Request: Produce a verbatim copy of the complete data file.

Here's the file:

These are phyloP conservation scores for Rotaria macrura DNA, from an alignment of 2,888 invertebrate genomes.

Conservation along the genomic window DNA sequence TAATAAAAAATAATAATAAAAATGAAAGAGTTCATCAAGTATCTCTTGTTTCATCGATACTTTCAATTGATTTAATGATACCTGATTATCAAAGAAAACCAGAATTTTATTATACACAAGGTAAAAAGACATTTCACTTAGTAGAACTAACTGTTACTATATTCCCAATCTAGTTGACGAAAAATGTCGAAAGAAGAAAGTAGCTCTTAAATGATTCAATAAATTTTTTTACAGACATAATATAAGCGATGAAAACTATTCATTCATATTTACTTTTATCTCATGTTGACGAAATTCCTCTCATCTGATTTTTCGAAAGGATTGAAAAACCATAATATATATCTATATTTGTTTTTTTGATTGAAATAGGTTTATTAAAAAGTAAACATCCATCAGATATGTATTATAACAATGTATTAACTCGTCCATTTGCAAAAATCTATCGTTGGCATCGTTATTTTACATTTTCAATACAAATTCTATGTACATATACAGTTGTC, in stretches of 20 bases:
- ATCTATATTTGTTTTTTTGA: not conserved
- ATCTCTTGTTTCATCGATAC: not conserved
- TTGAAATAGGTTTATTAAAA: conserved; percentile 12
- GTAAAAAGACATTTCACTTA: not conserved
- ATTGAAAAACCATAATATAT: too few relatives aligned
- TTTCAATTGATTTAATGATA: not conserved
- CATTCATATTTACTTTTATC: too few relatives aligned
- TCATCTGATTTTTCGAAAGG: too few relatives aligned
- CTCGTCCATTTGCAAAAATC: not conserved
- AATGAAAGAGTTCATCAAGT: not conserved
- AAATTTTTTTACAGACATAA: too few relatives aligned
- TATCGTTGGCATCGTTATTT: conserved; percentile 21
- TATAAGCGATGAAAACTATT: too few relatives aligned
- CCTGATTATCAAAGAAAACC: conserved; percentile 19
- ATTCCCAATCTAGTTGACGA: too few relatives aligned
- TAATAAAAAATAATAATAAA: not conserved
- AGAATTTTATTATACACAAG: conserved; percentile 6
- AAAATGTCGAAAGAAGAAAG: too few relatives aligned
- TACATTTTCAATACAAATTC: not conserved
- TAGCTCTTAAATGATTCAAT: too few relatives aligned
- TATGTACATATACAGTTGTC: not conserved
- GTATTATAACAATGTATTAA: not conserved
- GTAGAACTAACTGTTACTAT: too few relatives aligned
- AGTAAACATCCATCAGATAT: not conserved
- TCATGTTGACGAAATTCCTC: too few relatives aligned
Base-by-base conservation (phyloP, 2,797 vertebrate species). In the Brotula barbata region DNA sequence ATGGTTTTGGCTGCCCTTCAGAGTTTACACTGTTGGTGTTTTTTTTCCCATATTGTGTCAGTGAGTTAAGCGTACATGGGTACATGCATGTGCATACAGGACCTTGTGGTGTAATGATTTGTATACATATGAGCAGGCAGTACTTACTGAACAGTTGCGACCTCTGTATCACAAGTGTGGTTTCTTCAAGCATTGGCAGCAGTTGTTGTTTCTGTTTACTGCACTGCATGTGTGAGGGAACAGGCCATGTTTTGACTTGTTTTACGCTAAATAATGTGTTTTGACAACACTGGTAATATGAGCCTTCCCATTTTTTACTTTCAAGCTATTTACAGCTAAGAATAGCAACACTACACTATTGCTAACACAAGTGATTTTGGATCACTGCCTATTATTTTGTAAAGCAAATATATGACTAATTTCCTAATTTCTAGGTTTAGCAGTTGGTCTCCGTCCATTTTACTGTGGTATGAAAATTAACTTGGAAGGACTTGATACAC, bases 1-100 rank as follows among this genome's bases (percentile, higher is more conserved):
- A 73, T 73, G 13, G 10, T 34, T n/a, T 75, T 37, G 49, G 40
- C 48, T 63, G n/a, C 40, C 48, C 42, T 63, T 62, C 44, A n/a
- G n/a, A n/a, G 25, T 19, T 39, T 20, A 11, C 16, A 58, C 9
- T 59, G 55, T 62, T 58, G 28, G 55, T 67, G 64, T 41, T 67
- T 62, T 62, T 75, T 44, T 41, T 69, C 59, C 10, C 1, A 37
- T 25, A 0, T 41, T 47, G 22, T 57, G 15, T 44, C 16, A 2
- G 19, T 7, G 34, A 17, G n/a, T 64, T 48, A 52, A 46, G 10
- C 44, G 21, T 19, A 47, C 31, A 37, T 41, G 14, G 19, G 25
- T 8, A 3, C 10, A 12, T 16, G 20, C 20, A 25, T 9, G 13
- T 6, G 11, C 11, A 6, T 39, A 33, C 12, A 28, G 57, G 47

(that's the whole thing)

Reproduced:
These are phyloP conservation scores for Rotaria macrura DNA, from an alignment of 2,888 invertebrate genomes.

Conservation along the genomic window DNA sequence TAATAAAAAATAATAATAAAAATGAAAGAGTTCATCAAGTATCTCTTGTTTCATCGATACTTTCAATTGATTTAATGATACCTGATTATCAAAGAAAACCAGAATTTTATTATACACAAGGTAAAAAGACATTTCACTTAGTAGAACTAACTGTTACTATATTCCCAATCTAGTTGACGAAAAATGTCGAAAGAAGAAAGTAGCTCTTAAATGATTCAATAAATTTTTTTACAGACATAATATAAGCGATGAAAACTATTCATTCATATTTACTTTTATCTCATGTTGACGAAATTCCTCTCATCTGATTTTTCGAAAGGATTGAAAAACCATAATATATATCTATATTTGTTTTTTTGATTGAAATAGGTTTATTAAAAAGTAAACATCCATCAGATATGTATTATAACAATGTATTAACTCGTCCATTTGCAAAAATCTATCGTTGGCATCGTTATTTTACATTTTCAATACAAATTCTATGTACATATACAGTTGTC, in stretches of 20 bases:
- ATCTATATTTGTTTTTTTGA: not conserved
- ATCTCTTGTTTCATCGATAC: not conserved
- TTGAAATAGGTTTATTAAAA: conserved; percentile 12
- GTAAAAAGACATTTCACTTA: not conserved
- ATTGAAAAACCATAATATAT: too few relatives aligned
- TTTCAATTGATTTAATGATA: not conserved
- CATTCATATTTACTTTTATC: too few relatives aligned
- TCATCTGATTTTTCGAAAGG: too few relatives aligned
- CTCGTCCATTTGCAAAAATC: not conserved
- AATGAAAGAGTTCATCAAGT: not conserved
- AAATTTTTTTACAGACATAA: too few relatives aligned
- TATCGTTGGCATCGTTATTT: conserved; percentile 21
- TATAAGCGATGAAAACTATT: too few relatives aligned
- CCTGATTATCAAAGAAAACC: conserved; percentile 19
- ATTCCCAATCTAGTTGACGA: too few relatives aligned
- TAATAAAAAATAATAATAAA: not conserved
- AGAATTTTATTATACACAAG: conserved; percentile 6
- AAAATGTCGAAAGAAGAAAG: too few relatives aligned
- TACATTTTCAATACAAATTC: not conserved
- TAGCTCTTAAATGATTCAAT: too few relatives aligned
- TATGTACATATACAGTTGTC: not conserved
- GTATTATAACAATGTATTAA: not conserved
- GTAGAACTAACTGTTACTAT: too few relatives aligned
- AGTAAACATCCATCAGATAT: not conserved
- TCATGTTGACGAAATTCCTC: too few relatives aligned
Base-by-base conservation (phyloP, 2,797 vertebrate species). In the Brotula barbata region DNA sequence ATGGTTTTGGCTGCCCTTCAGAGTTTACACTGTTGGTGTTTTTTTTCCCATATTGTGTCAGTGAGTTAAGCGTACATGGGTACATGCATGTGCATACAGGACCTTGTGGTGTAATGATTTGTATACATATGAGCAGGCAGTACTTACTGAACAGTTGCGACCTCTGTATCACAAGTGTGGTTTCTTCAAGCATTGGCAGCAGTTGTTGTTTCTGTTTACTGCACTGCATGTGTGAGGGAACAGGCCATGTTTTGACTTGTTTTACGCTAAATAATGTGTTTTGACAACACTGGTAATATGAGCCTTCCCATTTTTTACTTTCAAGCTATTTACAGCTAAGAATAGCAACACTACACTATTGCTAACACAAGTGATTTTGGATCACTGCCTATTATTTTGTAAAGCAAATATATGACTAATTTCCTAATTTCTAGGTTTAGCAGTTGGTCTCCGTCCATTTTACTGTGGTATGAAAATTAACTTGGAAGGACTTGATACAC, bases 1-100 rank as follows among this genome's bases (percentile, higher is more conserved):
- A 73, T 73, G 13, G 10, T 34, T n/a, T 75, T 37, G 49, G 40
- C 48, T 63, G n/a, C 40, C 48, C 42, T 63, T 62, C 44, A n/a
- G n/a, A n/a, G 25, T 19, T 39, T 20, A 11, C 16, A 58, C 9
- T 59, G 55, T 62, T 58, G 28, G 55, T 67, G 64, T 41, T 67
- T 62, T 62, T 75, T 44, T 41, T 69, C 59, C 10, C 1, A 37
- T 25, A 0, T 41, T 47, G 22, T 57, G 15, T 44, C 16, A 2
- G 19, T 7, G 34, A 17, G n/a, T 64, T 48, A 52, A 46, G 10
- C 44, G 21, T 19, A 47, C 31, A 37, T 41, G 14, G 19, G 25
- T 8, A 3, C 10, A 12, T 16, G 20, C 20, A 25, T 9, G 13
- T 6, G 11, C 11, A 6, T 39, A 33, C 12, A 28, G 57, G 47